Atari Football is released to arcades by Atari in 1978, drowning out everything else as over-excited players slap its newfangled control method, the trak ball, into submission. Designed by famed Atari mechanical engineer and controller designer Jerry Lichac, it is a large black rolling ball sunk into the game cabinet. The faster it is swept by the player, the faster his on-screen alter ego “runs”. The game was originally conceived in 1975 by Steve Bristow, with the title X’s and O’s. Bristow abandons the game to make Tank, and the game is later resurrected by Dave Stubben and Mike Albaugh, with additional help from Lyle Rains. Introduced for the first time in Atari Football is a playfield that scrolls beyond the borders of the monochrome screen, allowing plays to run the entire length of the simulated gridiron. It is also the first game to portray its sport in an even remotely realistic manner. While the on-screen teams are represented by the former title character X’s and O’s (in the tradition of actual football playbooks), players on offense can choose between four running and four passing plays, the defensive player with 4 defense plays, all chosen with buttons on a panel-mounted menu. No kicking plays allowed, however. The game also features a unique buy-in scheme Atari dubs Add-a-Coin; in addition to the game’s original allotment of 1.5 minutes, additional time can be bought for more quarters.
Game Called On Account of Aliens
As unique and seemingly made for a physical game like football as the trak ball is, Atari head Nolan Bushnell thinks the controller too expensive to include in the design, and that joysticks should work just fine. Albaugh has to threaten to quit in order to include the rolling ball. He is thusly vindicated when Atari Football is a smash hit in the U.S., at least during the U.S. football season. Arcade phenomenon Space Invaders rolls into town towards the end of 1978 and quickly steals the ball. While the original is a two player game, Atari releases a four player version the next year creatively titled Atari 4 Player Football, done by Ed Logg. In the 4-player, co-operative mode, the two players on each side share offensive and defensive duties between their two trak balls; one controls the quarterback and wide receiver, the other the defensive backs. Other improvements include a scrimmage line marker, as well an expanded choice of plays, including the ability to kick the ball. The game can also fall back to 2-player head-to-head mode, as in the original. Atari Baseball and Atari Basketball, each fitted with their own Trak Ball, soon follow.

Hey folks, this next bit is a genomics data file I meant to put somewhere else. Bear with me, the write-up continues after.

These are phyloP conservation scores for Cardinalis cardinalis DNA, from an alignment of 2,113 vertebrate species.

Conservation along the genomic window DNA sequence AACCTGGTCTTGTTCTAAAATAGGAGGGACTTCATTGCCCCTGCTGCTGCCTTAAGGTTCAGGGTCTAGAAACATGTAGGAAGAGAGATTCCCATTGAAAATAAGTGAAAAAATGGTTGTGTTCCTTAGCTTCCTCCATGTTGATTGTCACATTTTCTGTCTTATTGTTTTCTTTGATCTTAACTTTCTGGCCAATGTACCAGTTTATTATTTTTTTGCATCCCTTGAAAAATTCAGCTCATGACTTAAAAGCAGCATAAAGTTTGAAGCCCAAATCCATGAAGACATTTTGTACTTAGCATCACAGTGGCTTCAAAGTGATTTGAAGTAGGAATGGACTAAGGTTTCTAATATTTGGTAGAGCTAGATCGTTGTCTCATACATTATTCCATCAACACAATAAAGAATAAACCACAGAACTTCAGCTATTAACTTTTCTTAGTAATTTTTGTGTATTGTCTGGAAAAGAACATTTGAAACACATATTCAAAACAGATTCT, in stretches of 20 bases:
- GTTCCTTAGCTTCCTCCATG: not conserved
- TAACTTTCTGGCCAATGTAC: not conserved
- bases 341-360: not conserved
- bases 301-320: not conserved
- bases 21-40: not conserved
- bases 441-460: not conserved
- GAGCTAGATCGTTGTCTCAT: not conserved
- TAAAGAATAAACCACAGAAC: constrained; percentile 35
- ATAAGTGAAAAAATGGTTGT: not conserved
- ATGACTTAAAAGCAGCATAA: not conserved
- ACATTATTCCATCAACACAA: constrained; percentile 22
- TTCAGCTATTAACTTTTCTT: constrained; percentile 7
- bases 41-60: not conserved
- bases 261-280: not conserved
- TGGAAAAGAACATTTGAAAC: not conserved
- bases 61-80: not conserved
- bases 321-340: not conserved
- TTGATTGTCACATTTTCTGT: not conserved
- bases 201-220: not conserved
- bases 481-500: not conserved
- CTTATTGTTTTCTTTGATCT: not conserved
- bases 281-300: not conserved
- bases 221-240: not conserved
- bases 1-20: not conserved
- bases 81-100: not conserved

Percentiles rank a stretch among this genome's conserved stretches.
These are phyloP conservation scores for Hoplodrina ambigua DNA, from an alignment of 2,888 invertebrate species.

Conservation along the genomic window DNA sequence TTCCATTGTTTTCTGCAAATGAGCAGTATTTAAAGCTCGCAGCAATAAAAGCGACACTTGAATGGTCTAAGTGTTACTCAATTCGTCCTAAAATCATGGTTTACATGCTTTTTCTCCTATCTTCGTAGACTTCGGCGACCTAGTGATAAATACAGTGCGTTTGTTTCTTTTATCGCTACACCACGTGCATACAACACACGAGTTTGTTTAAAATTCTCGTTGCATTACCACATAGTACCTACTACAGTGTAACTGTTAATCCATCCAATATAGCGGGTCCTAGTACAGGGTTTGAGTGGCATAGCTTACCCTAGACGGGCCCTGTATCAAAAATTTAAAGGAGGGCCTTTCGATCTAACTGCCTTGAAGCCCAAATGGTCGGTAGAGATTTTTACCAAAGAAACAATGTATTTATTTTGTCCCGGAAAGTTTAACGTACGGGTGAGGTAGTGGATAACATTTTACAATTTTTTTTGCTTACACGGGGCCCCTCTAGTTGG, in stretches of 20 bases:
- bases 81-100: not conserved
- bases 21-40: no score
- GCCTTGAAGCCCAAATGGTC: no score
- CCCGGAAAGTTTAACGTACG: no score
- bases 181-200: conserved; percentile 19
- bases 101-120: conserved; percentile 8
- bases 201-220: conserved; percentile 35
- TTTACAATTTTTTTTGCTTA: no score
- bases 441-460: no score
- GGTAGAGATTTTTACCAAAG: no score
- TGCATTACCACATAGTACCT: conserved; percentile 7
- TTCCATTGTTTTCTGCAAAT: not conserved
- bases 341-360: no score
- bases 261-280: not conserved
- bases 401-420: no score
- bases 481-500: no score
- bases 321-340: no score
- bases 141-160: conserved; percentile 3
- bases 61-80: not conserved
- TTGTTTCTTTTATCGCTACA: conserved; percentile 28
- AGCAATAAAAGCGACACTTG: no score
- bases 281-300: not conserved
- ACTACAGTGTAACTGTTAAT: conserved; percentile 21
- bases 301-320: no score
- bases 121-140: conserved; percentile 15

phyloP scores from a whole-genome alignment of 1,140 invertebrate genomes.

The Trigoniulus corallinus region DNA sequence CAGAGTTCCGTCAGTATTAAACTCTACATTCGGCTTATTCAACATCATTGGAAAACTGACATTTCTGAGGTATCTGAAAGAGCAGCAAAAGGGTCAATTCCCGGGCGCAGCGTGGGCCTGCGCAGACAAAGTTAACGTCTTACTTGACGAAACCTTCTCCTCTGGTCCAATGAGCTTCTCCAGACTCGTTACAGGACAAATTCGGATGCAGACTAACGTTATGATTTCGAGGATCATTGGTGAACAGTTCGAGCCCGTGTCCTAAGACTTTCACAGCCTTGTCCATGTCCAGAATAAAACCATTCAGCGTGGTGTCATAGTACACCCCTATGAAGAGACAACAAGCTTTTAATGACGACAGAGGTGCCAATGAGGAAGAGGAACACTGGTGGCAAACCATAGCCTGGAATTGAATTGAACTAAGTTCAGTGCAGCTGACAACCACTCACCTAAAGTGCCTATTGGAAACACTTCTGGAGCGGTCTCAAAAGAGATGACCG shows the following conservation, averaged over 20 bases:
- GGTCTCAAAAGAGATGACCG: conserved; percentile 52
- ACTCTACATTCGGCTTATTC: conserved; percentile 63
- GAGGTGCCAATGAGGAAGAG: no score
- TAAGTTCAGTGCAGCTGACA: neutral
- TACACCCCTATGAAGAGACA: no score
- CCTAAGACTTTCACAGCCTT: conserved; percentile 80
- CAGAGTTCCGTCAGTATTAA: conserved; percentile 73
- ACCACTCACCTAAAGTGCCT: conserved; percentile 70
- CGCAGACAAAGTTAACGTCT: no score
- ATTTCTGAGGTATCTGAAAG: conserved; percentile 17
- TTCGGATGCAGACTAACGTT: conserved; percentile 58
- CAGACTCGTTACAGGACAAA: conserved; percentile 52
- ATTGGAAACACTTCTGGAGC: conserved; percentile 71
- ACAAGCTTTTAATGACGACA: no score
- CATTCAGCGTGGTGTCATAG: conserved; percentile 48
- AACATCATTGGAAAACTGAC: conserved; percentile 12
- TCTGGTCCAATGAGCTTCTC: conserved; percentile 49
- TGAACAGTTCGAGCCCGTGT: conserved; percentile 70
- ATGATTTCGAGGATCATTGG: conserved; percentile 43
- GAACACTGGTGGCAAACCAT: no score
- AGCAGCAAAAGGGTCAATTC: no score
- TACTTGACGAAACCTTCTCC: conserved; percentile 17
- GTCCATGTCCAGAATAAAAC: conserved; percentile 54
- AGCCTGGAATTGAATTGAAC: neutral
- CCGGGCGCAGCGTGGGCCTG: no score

Another new addition to Atari 4 Player Football is a separate coin slot for the ill-fated Susan B. Anthony dollar coin, first rolling out of the Philadelphia Mint on December 13, 1978. Pressings of the coin would halt in 1981, and then start again for a short run in 1999. Being one of the most unpopular coins ever struck by the U.S. Mint, it’s doubtful that many of them, bearing the severe profile of the woman’s suffrage campaigner, ended up in in the coin box of Football.
Sources (Click to view; inert links are kept for historical purposes)
Atari Coin Connection, “First Dollar Coin Minted”, edited by Carol Kantor, pg. 3, Jan 1979. “On December 13, the first dollar coin came off the production line at the Philadelphia Mint.” Retrieved from Pinball Pirate, Sep 16 2015.
Atari Historical Society – Atari Coin-Op/Arcade Systems – www.atarimuseum.com/videogames/arcade/arcade77.html
THE HISTORY OF VIDEOGAMES PART 6 – dialspace.dial.pipex.com/town/estate/dh69/wos/world/front/history6.htm
Videotopia – Arcade Games – www.videotopia.com/games.htm
Videotopia – Top 16 – www.videotopia.com/opinion1.htm
The Giant List of Classic Game Programmers – www.dadgum.com/giantlist/list.html
Coinfacts – Susan B. Anthony Dollars – www.coinfacts.com/silver_dollars/susanbanthonydollars.htm
KLOV: Football – www.klov.com/game_detail.php?game_id=13018
Susan B. Anthony dollar – Wikipedia, the free encyclopedia – en.wikipedia.org/wiki/Susan_B._Anthony_dollar
Computer History Museum, Mike Albaugh Interview – archive.computerhistory.org/resources/access/text/2011/10/102743036-05-01-acc.pdf
Brian’s Coin-Op History Archive – Ed Logg Interview – coinop.vintagegaming.com/index.html
I.C. When – -1978- – www.icwhen.com/book/the70s/1978.html
Phoenix: The Fall and Rise of Videogames, by Leonard Herman